The cues are continuous, the imagery varying to enhance understanding.

"Place your other hand on your belly. ... Shorten your belly until the pelvis begins to tilt upward slightly. Lean your back into your hand, but don't arch," Ohringer says, noting that good posture is somewhere between the extreme positions.

"Always search for the middle, the Goldilocks, what feels just right," she reiterates.

Once everyone goes through the motions a few times, Ohringer instructs them to walk, still maintaining their good posture, feeling the difference and enjoying the accomplishment.

Upon completion of each execution, she repeats, "Let it go," explaining that this pause -- taking time to relax and process what has occurred -- is essential to progress.

As important as the movement, she adds, is a "can-do attitude" nurtured by the "power of imagination." She asks participants to visualize walking "in a place you love -- on a putting green or a beach," examine the feeling, then switch to a negative ambiance and "feel the difference."

After working on a lesson to align the vertebrae of the neck, Ohringer proceeds to what she calls the "bread and butter movement" of Bones to Life: bouncing on the heels aka vibrating the bones. On this occasion, participants stand, rubber pads elevating the balls of their feet, pelvis suspended, neck in line atop the spine and regular breathing ensured by saying "pum, pum."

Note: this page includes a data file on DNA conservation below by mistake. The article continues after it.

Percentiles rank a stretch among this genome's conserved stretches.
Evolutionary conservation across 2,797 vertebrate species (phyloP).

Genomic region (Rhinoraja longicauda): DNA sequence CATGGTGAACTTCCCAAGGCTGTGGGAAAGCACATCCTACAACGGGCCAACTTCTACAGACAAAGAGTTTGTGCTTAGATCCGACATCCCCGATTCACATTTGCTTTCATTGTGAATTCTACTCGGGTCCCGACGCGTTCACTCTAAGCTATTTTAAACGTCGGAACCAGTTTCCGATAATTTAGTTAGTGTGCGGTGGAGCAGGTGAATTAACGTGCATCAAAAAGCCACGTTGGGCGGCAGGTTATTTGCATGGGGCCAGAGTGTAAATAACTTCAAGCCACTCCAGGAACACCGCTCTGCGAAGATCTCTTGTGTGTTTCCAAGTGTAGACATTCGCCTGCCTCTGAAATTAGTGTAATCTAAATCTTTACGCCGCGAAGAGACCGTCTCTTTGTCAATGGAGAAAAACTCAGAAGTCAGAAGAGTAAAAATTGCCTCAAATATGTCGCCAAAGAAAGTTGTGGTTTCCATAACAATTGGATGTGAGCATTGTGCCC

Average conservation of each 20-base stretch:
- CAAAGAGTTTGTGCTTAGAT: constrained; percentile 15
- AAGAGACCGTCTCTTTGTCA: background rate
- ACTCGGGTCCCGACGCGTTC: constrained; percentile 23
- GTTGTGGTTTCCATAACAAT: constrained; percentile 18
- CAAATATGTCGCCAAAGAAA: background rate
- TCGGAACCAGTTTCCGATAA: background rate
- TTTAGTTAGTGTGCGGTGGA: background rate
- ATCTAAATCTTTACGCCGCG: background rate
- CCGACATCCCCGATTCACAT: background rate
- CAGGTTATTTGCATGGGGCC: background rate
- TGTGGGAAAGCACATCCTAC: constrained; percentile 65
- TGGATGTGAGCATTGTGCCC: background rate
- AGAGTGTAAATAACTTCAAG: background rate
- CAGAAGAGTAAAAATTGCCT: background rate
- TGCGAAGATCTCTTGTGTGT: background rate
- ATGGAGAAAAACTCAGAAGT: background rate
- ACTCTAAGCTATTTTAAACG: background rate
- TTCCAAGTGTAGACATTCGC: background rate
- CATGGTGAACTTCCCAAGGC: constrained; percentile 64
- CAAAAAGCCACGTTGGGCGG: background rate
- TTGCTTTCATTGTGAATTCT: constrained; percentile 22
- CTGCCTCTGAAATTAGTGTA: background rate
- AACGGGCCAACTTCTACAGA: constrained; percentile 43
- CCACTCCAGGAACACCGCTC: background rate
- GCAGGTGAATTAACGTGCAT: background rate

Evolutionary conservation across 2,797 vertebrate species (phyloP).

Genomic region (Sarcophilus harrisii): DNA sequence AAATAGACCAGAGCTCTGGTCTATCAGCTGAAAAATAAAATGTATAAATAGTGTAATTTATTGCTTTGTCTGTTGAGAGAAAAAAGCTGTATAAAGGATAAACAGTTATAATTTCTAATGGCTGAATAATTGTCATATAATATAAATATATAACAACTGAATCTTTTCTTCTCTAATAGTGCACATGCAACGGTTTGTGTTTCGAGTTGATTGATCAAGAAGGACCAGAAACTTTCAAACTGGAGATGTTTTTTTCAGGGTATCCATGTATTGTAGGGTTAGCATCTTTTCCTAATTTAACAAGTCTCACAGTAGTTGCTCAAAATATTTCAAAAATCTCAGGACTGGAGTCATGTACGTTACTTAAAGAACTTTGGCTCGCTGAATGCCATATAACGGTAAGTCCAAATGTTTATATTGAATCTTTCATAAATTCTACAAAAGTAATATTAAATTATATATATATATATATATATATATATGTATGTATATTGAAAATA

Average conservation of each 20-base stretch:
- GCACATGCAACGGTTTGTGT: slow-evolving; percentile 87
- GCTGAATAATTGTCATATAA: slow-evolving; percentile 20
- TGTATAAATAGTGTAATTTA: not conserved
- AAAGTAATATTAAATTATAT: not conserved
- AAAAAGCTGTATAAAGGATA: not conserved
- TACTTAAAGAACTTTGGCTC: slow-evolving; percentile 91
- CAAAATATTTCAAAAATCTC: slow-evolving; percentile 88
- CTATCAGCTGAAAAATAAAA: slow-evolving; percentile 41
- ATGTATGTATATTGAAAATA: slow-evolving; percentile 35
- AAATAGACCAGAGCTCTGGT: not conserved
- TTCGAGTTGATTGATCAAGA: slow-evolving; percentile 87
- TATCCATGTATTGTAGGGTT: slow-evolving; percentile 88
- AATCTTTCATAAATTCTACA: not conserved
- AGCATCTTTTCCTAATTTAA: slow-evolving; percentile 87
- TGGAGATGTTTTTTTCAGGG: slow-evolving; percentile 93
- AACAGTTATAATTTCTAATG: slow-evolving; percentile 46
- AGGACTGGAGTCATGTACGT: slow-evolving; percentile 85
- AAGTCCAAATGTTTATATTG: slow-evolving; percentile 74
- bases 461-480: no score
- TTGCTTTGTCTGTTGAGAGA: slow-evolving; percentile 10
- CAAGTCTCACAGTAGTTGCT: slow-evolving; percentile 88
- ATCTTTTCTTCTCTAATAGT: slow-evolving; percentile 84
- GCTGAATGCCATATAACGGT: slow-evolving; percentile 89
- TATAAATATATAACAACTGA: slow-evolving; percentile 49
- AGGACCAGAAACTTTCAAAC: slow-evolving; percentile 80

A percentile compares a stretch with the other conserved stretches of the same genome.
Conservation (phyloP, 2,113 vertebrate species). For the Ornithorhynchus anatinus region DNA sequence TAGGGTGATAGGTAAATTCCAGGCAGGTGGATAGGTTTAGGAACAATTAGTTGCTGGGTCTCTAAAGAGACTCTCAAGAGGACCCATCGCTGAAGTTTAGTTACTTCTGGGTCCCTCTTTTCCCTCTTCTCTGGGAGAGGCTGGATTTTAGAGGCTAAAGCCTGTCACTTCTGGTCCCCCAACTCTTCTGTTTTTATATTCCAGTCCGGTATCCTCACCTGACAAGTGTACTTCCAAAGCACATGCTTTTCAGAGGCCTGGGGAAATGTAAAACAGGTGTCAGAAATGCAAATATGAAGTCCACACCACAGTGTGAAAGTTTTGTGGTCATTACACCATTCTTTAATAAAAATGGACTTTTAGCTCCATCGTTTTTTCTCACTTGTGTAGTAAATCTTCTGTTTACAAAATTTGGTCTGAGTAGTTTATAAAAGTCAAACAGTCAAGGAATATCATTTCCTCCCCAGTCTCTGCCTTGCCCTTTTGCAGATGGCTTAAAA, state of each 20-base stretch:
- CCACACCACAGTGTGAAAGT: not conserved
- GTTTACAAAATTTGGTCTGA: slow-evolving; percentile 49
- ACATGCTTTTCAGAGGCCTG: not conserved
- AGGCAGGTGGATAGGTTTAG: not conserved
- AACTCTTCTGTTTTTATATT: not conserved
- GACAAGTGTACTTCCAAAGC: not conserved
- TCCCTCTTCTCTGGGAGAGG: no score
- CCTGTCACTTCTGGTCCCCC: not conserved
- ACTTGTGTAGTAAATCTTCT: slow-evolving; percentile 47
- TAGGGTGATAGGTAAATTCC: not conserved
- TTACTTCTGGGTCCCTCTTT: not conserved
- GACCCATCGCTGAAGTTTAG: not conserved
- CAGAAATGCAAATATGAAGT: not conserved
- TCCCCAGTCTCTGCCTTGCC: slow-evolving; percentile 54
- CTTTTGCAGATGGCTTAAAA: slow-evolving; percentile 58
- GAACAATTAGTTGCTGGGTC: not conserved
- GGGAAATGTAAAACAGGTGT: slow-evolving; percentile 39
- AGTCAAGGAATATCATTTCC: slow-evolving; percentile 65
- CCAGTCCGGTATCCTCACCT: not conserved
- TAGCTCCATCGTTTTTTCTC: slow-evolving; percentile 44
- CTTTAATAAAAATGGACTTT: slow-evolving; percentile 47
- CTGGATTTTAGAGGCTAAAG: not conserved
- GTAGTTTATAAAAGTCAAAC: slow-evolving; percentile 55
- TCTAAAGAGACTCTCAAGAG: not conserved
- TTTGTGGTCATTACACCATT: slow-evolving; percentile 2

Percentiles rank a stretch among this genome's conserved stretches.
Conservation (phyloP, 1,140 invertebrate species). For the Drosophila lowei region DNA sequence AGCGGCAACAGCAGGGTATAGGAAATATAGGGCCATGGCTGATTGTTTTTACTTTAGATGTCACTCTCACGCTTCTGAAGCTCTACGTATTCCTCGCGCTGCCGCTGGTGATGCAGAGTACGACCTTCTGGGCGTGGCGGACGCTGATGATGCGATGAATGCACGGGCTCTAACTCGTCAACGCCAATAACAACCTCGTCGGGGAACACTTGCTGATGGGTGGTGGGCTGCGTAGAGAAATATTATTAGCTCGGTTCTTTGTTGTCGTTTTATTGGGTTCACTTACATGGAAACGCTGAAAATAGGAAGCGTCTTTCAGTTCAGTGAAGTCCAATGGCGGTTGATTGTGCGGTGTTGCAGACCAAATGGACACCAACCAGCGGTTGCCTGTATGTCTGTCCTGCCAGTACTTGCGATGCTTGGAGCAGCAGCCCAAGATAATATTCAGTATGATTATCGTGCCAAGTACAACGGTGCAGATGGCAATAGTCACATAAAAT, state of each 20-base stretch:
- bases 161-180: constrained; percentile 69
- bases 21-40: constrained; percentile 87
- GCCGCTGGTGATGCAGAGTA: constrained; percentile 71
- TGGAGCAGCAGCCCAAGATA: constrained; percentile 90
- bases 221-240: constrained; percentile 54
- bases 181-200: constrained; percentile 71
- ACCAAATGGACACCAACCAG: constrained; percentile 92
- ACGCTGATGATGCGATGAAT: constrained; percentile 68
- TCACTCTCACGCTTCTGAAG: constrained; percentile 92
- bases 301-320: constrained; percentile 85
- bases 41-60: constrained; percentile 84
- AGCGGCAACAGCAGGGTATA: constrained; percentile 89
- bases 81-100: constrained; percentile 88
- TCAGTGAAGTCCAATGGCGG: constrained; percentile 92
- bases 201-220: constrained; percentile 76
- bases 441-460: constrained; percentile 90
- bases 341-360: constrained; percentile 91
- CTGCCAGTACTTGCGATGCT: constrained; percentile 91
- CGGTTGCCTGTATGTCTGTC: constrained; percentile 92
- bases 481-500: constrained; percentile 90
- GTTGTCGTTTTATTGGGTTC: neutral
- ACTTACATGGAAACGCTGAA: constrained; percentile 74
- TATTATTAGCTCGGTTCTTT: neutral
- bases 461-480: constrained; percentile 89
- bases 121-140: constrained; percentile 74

Participants try the movement in pairs, one partner providing the hand contact on the other's back. The exercise also may be done lying on a mat, feet against the wall, sending "gentle pressure through the skeleton from toe to head," she says.

Ohringer ends the class with a reminder that this session was designed to function as Bones for Life 101, a survey class. She directs participants to "go home and repeat the movements we've practiced until the little tricks become yours."

And make no bones about it: They, too, are on their way to moving in perfect harmony.

Hedy Ohringer teaches Bones for Life classes on Thursdays, Sept. 23 to Oct. 21, 11 a.m. to 12:30 p.m., and 7 to 8:30 p.m., in the Friendship Heights Village Community Center, 4433 South Park Ave., Chevy Chase, as well as Mondays, Oct. 4 to 25, 11 a.m. to 12:30 p.m. and 3 to 4:30 p.m. in the Community Center at Sumner Village Condominiums, 4910 Sentinel Drive, Bethesda. Call 301-229-2346 or e-mail